I lower my eyes quickly; afraid of the expression I know is on her face. It would be a sinister look of smugness, hate and playfulness. The look a cat gives a mouse right before it pounces. That is the way of Yaeji, though. She is one of the most popular geisha in all America, and if you walk up to any decent geisha, Japanese or American, they would sneer in disgust at her name. Yaeji has a reputation of manipulation, betrayal and selfishness among us, though men seem not to mind.
By this time, Yaeji and two other Japanese men I have never seen before have seated themselves at the end of our table, as far from Ichimitsu and I as they can get. I give an inward sigh of relief; Yaeji's favourite hobby is picking on other geisha, and she especially dislikes me because of my connection to Ichimitsu. Yet it is also this connection that has saved me just now from being humiliated by Yaeji in front of those present.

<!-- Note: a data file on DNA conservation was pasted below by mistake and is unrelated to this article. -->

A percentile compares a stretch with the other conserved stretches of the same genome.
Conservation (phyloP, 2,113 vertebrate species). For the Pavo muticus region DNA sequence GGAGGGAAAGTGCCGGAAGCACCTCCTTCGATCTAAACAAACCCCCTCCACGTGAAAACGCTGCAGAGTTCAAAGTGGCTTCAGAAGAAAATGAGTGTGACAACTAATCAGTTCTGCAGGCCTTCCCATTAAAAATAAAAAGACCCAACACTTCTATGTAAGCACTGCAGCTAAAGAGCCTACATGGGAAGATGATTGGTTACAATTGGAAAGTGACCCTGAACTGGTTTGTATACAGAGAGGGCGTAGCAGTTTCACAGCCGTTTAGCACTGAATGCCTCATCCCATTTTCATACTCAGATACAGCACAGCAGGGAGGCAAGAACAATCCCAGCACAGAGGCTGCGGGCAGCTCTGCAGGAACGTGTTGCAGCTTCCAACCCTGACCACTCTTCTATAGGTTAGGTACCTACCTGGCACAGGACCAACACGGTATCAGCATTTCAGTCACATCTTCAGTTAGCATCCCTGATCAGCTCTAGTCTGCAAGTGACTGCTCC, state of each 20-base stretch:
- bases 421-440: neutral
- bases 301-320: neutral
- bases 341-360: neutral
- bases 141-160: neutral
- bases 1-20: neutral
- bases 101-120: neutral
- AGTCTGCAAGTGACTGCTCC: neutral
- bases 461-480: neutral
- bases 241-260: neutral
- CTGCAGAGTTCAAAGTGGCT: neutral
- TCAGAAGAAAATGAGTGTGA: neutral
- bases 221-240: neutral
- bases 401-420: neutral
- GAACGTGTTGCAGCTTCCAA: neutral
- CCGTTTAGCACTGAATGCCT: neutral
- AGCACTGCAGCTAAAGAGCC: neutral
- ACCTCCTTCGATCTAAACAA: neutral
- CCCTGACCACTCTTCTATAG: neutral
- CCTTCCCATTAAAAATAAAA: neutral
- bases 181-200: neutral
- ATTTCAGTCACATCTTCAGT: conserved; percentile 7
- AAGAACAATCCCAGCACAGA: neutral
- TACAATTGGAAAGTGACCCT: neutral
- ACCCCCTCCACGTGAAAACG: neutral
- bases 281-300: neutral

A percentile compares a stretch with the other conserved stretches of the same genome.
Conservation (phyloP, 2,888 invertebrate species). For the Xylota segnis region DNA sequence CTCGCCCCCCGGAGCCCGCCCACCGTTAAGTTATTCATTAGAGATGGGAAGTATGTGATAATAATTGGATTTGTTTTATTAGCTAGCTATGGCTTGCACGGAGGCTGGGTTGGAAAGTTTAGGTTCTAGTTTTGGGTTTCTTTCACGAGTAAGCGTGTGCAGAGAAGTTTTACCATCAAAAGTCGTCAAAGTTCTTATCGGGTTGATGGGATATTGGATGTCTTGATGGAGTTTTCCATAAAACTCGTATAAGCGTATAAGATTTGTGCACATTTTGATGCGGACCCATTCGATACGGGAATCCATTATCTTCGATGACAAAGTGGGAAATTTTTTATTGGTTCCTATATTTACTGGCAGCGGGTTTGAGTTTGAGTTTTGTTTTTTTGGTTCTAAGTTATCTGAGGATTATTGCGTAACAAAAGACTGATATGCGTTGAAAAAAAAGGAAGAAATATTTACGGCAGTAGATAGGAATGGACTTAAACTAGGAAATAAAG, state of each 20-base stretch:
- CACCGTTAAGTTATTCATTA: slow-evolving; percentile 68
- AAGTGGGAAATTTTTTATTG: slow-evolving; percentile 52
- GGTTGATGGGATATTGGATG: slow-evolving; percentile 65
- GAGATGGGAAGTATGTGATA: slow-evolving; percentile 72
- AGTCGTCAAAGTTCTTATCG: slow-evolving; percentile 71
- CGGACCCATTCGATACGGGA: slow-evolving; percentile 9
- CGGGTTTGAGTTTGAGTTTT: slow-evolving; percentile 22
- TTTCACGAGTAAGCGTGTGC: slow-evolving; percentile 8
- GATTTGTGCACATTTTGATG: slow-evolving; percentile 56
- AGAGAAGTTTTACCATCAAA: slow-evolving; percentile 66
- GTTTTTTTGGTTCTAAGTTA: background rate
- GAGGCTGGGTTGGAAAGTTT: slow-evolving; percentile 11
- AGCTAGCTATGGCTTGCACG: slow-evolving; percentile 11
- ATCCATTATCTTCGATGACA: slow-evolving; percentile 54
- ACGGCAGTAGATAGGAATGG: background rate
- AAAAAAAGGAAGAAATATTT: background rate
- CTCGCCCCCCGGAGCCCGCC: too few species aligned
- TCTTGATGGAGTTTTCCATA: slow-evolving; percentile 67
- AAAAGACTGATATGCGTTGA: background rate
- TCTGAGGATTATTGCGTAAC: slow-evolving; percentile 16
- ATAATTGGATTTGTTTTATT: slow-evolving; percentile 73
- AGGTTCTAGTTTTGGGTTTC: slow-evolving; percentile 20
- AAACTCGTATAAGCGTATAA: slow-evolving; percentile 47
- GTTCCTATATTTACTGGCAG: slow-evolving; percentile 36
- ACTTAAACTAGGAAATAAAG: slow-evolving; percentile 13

Yaeji may not respect any other geisha but herself, and only tolerates the few who have personalities almost as twisted as hers. However Yaeji also knows Ichimitsu is one of the most well respected, well known geisha of this age, and a geisha with an even more popular status among customers than Yaeji herself. Ichimitsu also belongs to the very famous and valued Ichi geisha line. This leaves Ichimitsu as one of the few geisha Yaeji has enough sense not to cross.
As Yaeji pours sake for herself and her two clients, she makes small talk with Keigo, introducing herself and putting on her geisha charm. I desperately catch Ichimitsu's eye, and she gives a tiny, controlled nod of her head to indicate she thinks it best if we leave. Thankful, I clear my throat to excuse myself and Ichimitsu to the men, saying we have another meeting we cannot miss. We rise to our feet and I follow Ichimitsu's tense back out the door with barely a glance in Yaeji's direction.